Don't tell Dollar Tree
The company earned $0.33 a share, 18% higher than a year ago. That's no real surprise, since three weeks ago, it announced that same-store sales increased 4.4%, for the sixth straight quarter of better than 4% comps. Citing the strong comps increase and the associated leverage that comes from higher sales, management met its jacked-up earnings forecast of $0.32-$0.33 a share, and it also increased guidance for the year. That was a pleasant surprise, and it was what likely sent the stock higher. It now expects to earn $2.04-$2.14 a share for the year.
As for margins, the gross margin expanded 40 basis points, to 33.6%. The operating margin was essentially flat from a year ago, but excluding charges relating to settling employment litigation, it actually widened by 34 basis points.
The company is showing no ill effects from a consumer that has reportedly been strained by factors such as high gas and food prices, higher mortgages, and a housing slowdown. Competitors don't seem to be doing as well. There was a strong comps increase at 99 Cents Only Stores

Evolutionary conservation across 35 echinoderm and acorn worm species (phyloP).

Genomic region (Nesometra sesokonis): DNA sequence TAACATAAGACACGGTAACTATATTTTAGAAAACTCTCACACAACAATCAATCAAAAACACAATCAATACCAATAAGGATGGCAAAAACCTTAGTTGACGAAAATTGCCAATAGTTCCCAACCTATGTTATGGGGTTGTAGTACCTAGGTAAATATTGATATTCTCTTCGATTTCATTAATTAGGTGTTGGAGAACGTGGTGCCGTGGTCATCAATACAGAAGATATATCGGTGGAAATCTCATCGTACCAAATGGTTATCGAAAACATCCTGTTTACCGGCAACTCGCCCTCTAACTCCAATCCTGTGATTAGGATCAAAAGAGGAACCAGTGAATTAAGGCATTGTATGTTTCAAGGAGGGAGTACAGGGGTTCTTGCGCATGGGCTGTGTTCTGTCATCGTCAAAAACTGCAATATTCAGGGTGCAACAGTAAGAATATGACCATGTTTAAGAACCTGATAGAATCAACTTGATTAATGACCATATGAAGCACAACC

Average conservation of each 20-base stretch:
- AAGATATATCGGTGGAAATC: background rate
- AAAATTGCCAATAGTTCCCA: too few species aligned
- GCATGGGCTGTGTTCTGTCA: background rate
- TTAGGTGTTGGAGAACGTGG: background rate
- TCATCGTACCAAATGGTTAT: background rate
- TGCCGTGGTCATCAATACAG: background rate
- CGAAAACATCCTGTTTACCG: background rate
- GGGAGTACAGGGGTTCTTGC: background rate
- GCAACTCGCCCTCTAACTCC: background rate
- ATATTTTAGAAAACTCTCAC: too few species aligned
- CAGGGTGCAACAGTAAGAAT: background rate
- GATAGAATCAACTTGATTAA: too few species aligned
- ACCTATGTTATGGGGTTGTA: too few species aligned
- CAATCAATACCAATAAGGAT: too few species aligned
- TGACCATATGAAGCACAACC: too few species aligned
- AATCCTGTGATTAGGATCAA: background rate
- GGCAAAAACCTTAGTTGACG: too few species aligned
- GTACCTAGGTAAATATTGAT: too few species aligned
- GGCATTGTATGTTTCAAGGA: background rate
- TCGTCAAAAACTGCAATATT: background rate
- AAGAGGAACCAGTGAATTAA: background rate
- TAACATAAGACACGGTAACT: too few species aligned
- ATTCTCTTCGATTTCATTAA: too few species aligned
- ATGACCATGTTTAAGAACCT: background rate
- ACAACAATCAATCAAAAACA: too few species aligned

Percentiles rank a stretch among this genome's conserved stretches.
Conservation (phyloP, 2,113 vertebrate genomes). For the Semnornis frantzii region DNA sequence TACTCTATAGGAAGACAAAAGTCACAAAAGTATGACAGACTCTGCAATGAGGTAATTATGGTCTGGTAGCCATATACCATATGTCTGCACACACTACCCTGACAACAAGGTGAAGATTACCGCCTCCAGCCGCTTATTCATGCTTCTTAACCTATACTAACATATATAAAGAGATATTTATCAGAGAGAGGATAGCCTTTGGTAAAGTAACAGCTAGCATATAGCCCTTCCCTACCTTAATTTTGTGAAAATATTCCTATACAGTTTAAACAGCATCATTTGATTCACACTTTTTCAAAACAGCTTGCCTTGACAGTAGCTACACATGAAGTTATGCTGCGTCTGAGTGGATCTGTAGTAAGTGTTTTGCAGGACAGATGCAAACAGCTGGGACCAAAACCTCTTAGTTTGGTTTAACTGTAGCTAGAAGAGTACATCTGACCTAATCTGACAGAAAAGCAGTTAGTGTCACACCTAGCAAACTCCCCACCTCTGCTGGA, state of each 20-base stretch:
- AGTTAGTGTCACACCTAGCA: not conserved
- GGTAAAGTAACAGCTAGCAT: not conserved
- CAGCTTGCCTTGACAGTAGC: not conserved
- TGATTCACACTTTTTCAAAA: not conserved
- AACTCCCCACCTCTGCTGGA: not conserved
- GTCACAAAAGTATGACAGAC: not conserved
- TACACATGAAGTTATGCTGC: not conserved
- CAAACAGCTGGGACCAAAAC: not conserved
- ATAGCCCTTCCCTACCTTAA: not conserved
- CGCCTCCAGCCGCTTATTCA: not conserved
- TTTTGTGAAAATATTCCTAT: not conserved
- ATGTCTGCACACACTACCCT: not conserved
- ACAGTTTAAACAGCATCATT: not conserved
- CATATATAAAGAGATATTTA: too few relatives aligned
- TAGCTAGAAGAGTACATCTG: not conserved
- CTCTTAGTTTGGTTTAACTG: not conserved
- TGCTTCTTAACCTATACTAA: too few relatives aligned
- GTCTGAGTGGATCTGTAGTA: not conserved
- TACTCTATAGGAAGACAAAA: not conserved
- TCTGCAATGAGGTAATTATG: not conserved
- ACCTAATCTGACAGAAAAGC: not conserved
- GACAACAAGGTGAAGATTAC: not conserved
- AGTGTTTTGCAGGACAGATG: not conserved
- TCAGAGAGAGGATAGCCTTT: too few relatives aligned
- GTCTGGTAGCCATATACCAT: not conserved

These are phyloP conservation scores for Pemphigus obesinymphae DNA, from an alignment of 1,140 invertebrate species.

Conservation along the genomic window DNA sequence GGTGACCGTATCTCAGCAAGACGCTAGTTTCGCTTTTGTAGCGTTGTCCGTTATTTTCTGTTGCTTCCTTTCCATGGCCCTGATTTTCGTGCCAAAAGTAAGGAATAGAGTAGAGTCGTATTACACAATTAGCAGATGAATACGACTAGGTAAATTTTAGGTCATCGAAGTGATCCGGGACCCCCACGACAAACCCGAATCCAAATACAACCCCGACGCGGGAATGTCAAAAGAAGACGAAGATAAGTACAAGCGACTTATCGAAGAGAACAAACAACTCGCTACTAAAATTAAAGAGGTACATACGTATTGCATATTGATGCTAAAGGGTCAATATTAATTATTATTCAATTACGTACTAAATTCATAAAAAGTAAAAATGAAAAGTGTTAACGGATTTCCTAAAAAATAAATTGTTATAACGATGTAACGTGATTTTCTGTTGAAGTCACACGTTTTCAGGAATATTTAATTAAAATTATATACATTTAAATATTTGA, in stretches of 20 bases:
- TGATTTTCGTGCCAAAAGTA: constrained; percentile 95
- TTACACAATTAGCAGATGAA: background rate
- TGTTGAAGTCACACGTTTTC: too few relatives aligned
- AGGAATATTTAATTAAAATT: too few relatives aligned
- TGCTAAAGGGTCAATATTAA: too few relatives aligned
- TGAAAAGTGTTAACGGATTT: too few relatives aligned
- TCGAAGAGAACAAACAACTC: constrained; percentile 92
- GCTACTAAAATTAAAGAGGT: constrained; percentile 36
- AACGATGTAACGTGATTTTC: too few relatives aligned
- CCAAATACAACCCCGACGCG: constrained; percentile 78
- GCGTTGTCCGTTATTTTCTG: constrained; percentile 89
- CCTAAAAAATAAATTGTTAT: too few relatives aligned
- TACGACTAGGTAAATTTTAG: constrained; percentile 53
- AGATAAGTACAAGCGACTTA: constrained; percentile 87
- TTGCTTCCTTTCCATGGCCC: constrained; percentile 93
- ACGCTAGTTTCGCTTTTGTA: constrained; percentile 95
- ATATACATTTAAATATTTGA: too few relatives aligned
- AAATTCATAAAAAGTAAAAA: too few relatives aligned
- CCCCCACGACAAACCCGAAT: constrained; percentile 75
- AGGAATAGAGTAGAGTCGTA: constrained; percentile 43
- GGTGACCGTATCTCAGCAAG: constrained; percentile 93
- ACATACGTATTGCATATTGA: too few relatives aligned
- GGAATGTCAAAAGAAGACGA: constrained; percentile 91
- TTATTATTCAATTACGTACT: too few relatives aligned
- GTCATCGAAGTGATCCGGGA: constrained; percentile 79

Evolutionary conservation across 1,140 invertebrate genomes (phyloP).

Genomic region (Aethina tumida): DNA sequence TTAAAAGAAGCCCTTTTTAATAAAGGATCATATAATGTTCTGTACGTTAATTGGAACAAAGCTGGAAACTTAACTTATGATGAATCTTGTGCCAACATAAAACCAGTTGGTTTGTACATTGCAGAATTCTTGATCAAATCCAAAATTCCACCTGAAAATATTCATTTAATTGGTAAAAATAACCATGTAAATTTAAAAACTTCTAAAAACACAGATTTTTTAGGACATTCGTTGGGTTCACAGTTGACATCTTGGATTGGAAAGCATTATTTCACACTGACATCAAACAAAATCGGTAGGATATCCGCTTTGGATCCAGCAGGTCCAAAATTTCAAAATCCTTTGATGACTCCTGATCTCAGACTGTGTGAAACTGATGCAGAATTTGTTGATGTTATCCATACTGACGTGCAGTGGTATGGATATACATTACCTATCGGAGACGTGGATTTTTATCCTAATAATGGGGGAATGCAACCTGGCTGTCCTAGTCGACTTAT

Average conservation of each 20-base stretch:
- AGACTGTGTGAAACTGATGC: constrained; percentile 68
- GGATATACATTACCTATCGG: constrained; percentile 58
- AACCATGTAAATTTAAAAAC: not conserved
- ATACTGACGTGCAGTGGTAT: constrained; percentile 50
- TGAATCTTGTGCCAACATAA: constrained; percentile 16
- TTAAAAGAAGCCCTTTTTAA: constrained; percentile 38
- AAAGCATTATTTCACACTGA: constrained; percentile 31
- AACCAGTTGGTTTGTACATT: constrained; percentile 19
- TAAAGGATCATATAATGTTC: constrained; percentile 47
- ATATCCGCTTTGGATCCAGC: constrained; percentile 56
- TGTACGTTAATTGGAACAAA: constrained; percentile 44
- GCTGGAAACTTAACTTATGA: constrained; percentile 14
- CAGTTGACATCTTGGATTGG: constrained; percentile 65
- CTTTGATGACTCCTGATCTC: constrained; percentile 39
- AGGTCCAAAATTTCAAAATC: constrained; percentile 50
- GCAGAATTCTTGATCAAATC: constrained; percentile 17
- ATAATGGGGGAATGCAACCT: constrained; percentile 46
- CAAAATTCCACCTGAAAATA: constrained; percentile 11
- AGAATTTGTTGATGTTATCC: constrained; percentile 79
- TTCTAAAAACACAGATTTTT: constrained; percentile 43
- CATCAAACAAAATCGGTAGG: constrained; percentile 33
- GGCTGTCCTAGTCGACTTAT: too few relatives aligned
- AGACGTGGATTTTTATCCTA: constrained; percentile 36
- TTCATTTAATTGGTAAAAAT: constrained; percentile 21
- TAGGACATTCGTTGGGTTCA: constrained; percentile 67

Rents may be getting higher, but Dollar Tree's stores -- many of which are in convenient strip-mall locations -- can attract middle-income customers, who are probably more immune to those pesky economic factors.
Unfortunately, even if its merchandise sells for a dollar a shot, I can't say the shares are cheap at 21 times trailing earnings. Enjoy your shopping, but I'd advise you to leave the shares on the shelf.
Dollar Tree is a former Inside Value recommendation.
Fool contributor Larry Rothman is happy to receive feedback, and he promises to read it when he's not being wrestled by his three children. Feel free to email him at firstname.lastname@example.org. He doesn't have any positions in the companies mentioned.